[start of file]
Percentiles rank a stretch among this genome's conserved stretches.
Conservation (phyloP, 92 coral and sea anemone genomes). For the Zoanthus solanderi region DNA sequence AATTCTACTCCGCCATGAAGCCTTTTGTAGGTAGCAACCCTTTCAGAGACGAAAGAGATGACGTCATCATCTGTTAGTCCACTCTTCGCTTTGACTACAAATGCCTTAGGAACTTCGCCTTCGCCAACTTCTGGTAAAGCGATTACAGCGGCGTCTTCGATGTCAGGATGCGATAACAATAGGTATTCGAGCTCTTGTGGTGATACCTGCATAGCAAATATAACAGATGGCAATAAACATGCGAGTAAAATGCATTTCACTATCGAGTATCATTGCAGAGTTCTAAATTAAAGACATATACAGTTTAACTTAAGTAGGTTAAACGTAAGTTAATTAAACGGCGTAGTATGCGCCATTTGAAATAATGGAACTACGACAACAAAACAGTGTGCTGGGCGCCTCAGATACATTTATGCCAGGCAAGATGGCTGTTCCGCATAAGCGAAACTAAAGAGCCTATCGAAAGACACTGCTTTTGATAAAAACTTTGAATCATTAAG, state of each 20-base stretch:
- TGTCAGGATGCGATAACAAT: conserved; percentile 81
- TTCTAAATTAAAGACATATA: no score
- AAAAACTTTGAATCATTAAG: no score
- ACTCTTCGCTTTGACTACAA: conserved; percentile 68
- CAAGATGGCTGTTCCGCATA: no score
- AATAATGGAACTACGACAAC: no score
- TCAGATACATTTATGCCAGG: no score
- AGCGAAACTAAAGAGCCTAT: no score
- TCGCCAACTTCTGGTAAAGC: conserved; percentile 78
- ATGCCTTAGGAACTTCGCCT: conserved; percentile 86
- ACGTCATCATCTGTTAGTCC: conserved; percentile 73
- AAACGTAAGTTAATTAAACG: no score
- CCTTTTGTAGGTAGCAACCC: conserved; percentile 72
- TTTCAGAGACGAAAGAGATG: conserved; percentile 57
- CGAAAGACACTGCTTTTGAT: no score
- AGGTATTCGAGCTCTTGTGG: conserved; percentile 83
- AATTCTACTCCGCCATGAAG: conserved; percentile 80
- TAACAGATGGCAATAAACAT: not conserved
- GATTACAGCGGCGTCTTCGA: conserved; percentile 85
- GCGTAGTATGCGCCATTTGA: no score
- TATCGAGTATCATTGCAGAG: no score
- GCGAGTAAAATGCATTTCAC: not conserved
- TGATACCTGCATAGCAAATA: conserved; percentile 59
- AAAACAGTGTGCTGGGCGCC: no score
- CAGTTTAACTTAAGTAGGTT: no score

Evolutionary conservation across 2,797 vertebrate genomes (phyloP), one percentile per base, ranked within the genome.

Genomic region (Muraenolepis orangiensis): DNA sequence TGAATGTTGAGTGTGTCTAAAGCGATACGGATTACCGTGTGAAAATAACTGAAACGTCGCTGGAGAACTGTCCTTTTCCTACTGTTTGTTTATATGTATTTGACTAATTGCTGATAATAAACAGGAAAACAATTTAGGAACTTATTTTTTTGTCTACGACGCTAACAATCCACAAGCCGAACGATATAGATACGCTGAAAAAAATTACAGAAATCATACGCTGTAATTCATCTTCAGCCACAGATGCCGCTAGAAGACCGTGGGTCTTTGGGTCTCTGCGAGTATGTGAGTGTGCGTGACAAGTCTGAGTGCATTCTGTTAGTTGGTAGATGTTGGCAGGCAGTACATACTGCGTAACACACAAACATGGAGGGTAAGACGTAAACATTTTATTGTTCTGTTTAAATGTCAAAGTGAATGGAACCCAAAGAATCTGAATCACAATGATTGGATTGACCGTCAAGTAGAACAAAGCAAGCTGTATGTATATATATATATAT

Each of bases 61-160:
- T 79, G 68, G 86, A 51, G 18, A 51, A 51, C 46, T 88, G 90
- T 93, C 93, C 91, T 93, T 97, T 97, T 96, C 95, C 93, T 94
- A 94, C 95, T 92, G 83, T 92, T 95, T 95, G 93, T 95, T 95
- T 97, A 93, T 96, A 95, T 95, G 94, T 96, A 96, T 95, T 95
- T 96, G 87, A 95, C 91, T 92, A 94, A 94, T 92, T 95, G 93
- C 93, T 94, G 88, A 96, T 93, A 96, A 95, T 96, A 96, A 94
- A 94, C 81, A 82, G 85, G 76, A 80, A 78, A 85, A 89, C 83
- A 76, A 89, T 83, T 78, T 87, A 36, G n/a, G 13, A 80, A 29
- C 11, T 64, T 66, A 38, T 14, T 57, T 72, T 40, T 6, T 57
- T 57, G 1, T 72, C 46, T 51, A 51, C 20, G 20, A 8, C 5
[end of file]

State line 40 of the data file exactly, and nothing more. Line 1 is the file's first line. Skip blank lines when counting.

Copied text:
- T 57, G 1, T 72, C 46, T 51, A 51, C 20, G 20, A 8, C 5